Kelly is on Twitter: @KellyLux . Her School account is (@iSchoolSU). Kelly’s blog is Social Lux.  You can find Kelly there at: www.linkedin.com/in/kellylux.


Community Manager – A Job Description

community womanagerThis new(ish) and exciting career has many people asking the question – “What exactly is a Community Manager and what do they do?”  Most of my friends have no clue what my position entails, so I will direct them to this post for the answers. Most people know it has something to with social media but that is the extent of it. This is my attempt to explain what it is that community managers do.

Community management is an art not a science! First of all and most importantly, Community Managers connect people with other people around a common interest or brand. This is done both internally in a business and externally with consumers (B2C) or other businesses (B2B). It is the role of the Community Manager to connect people and help them to develop relationships based on common interests and then facilitate initial conversations with the goal of allowing relationships to be built. This is done both online and offline, in person. This relationship building is the core of the Community Managers responsibility, after all if there is no community there is no need for a community manager.

After the community, there are many other responsibilities that are delegated to the Community Manager such as:

face of brand

  • BE the FACE of the brand – because the primary function of the community manager is to connect and build relationships they are the face that people associate with the brand. When the community has a real, live person that they communicate with, they see that person as the brand. The community manager is the living, breathing, talking version of a brand.
  • Content creation – based on knowledge of the community’s interests the community manager will write blog posts, make videos, write newsletters or other wise engage on social media platforms based on the brand’s direction and the interest of the community members.
  • Analytics – use of  measuring devices is the the best way to monitor the effects of your campaigns. By setting goals and monitoring the data it will be easy to see where adjustments need to be made in your marketing plan. What should be measured will vary from brand to brand.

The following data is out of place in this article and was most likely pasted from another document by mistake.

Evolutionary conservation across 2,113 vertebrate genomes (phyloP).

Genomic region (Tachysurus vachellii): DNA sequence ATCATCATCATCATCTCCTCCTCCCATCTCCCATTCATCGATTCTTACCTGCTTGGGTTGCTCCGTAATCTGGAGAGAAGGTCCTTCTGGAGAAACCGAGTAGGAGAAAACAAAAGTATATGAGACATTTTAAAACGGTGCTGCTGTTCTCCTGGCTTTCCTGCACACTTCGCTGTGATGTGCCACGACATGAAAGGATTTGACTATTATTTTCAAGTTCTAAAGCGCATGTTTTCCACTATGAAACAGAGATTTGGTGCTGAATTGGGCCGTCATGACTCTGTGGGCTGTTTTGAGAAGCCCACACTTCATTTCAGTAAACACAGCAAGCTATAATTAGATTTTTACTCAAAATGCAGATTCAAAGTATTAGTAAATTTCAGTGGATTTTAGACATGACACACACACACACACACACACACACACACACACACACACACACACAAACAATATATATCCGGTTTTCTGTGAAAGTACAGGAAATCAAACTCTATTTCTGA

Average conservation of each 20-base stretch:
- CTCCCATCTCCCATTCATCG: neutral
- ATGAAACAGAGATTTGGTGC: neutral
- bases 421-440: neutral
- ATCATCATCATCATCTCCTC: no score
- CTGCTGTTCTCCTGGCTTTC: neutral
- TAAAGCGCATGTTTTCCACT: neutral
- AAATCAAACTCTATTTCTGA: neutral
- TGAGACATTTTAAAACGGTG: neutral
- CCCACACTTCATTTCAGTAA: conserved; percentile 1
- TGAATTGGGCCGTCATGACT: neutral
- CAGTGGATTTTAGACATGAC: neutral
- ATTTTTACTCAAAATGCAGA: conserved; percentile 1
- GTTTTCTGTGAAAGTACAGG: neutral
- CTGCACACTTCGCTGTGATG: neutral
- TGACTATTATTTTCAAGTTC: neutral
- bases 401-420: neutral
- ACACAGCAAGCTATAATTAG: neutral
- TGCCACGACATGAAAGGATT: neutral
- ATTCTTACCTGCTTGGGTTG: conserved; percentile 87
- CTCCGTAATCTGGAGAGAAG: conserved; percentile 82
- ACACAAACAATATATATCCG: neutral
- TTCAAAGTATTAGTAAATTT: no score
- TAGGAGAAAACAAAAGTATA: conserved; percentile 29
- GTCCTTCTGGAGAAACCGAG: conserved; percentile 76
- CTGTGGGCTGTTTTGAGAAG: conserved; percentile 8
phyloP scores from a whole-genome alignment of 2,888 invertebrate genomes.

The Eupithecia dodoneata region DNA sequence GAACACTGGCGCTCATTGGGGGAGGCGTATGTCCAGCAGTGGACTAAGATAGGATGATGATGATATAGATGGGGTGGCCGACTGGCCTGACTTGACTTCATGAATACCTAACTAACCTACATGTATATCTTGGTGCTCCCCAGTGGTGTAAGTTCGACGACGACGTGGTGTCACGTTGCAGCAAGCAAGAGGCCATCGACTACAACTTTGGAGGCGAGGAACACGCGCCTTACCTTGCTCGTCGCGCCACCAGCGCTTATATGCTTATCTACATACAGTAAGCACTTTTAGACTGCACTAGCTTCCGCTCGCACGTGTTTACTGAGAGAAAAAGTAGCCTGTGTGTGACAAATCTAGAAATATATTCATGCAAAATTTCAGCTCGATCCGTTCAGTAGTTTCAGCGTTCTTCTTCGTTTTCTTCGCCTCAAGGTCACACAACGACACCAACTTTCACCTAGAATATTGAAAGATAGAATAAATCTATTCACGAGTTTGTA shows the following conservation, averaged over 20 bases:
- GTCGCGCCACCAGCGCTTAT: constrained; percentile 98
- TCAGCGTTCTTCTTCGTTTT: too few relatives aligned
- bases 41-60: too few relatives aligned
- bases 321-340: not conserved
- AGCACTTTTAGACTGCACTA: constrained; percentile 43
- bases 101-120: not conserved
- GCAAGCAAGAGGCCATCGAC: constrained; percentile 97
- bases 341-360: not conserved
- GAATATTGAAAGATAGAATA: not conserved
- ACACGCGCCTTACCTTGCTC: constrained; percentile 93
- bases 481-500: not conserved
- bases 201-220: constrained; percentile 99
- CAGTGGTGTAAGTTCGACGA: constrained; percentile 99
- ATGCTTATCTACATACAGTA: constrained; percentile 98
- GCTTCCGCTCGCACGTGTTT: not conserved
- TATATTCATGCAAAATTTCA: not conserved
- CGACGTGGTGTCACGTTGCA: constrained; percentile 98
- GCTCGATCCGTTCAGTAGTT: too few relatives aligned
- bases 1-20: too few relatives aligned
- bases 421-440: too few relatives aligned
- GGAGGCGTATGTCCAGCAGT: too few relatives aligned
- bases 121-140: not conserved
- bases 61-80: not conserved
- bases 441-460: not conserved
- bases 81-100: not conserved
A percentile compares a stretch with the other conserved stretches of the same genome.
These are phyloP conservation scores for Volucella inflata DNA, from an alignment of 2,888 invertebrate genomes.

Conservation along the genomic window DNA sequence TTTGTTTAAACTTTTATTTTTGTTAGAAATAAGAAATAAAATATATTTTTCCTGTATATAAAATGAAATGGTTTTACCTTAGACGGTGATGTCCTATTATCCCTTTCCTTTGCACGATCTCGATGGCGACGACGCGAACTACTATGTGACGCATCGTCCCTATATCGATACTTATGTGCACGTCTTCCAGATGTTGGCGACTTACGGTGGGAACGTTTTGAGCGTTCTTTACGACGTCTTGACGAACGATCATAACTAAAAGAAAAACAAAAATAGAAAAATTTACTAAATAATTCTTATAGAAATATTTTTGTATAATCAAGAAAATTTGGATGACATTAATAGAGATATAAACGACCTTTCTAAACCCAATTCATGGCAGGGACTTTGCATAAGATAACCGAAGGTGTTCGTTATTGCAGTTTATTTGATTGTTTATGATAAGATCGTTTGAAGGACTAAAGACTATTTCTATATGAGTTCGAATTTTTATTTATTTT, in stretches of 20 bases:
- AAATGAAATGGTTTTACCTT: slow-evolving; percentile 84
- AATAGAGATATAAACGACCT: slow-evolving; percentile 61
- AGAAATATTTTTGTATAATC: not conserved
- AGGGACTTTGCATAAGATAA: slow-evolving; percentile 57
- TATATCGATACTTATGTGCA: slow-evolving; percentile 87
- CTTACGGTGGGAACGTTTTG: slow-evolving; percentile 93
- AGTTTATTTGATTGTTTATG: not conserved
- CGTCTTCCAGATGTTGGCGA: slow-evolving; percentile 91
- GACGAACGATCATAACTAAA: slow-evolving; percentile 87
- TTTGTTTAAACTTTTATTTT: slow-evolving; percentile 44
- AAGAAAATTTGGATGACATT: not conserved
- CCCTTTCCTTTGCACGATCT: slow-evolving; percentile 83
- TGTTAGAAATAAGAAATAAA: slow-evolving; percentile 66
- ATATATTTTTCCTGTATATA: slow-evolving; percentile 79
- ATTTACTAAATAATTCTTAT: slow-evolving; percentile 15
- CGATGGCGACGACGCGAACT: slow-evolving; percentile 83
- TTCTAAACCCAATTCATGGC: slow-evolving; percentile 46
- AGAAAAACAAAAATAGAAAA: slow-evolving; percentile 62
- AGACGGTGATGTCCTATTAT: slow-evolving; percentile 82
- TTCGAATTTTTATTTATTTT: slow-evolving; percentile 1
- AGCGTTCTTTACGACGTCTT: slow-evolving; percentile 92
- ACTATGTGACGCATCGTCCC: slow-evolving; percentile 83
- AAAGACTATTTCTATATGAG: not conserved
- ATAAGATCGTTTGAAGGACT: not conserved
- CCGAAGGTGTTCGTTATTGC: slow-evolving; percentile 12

• Social media marketing – use online tools to do effective outreach, i.e. Twitter, Facebook (what is the value of a like?), YouTube, Instagram or other relevant products. The community manager is much like the conductor of an orchestra bringing all of the individual components together to “make beautiful music”. Community-Manager
  • Event planner – because communities thrive when they have a deeper connection, it is the responsibility to plan ways for them to meet live and in person. By planning events to promote the brand and connect people, the community manager looks for relevant ways to get the party started.

The role of community manager goes well beyond these basics. Great communication skills are a must! The community manager must work with internal departments of brand to be the voice of the community and to coordinate effective marketing strategies. For this reason, they have outgoing, friendly personalities, good writing and speaking skills and posses a passion for the product or brand they represent.  They must also posses excellent time management skills, the ability to multitask and be someone who can remain calm under pressure. After all, we are talking about a group of people expressing opinions. There will be times when tempers may flare or inappropriate comments may be made and you will be the one responsible for calming the waters.

To wrap this all up, a community manager is a brand advocate, engagement expert, data center, builder of relationships internally and externally,builds community with online tools and offline events,  represents community members’ interests, works on marketing with the help of all departments, and uses analytics to measure success or make adjustments. The primary function is to engage users to create community! What are the results? Happy customers!!

So, do you think you have what it takes to be a community manager? Want more contact with other community managers? Check in on Twitter.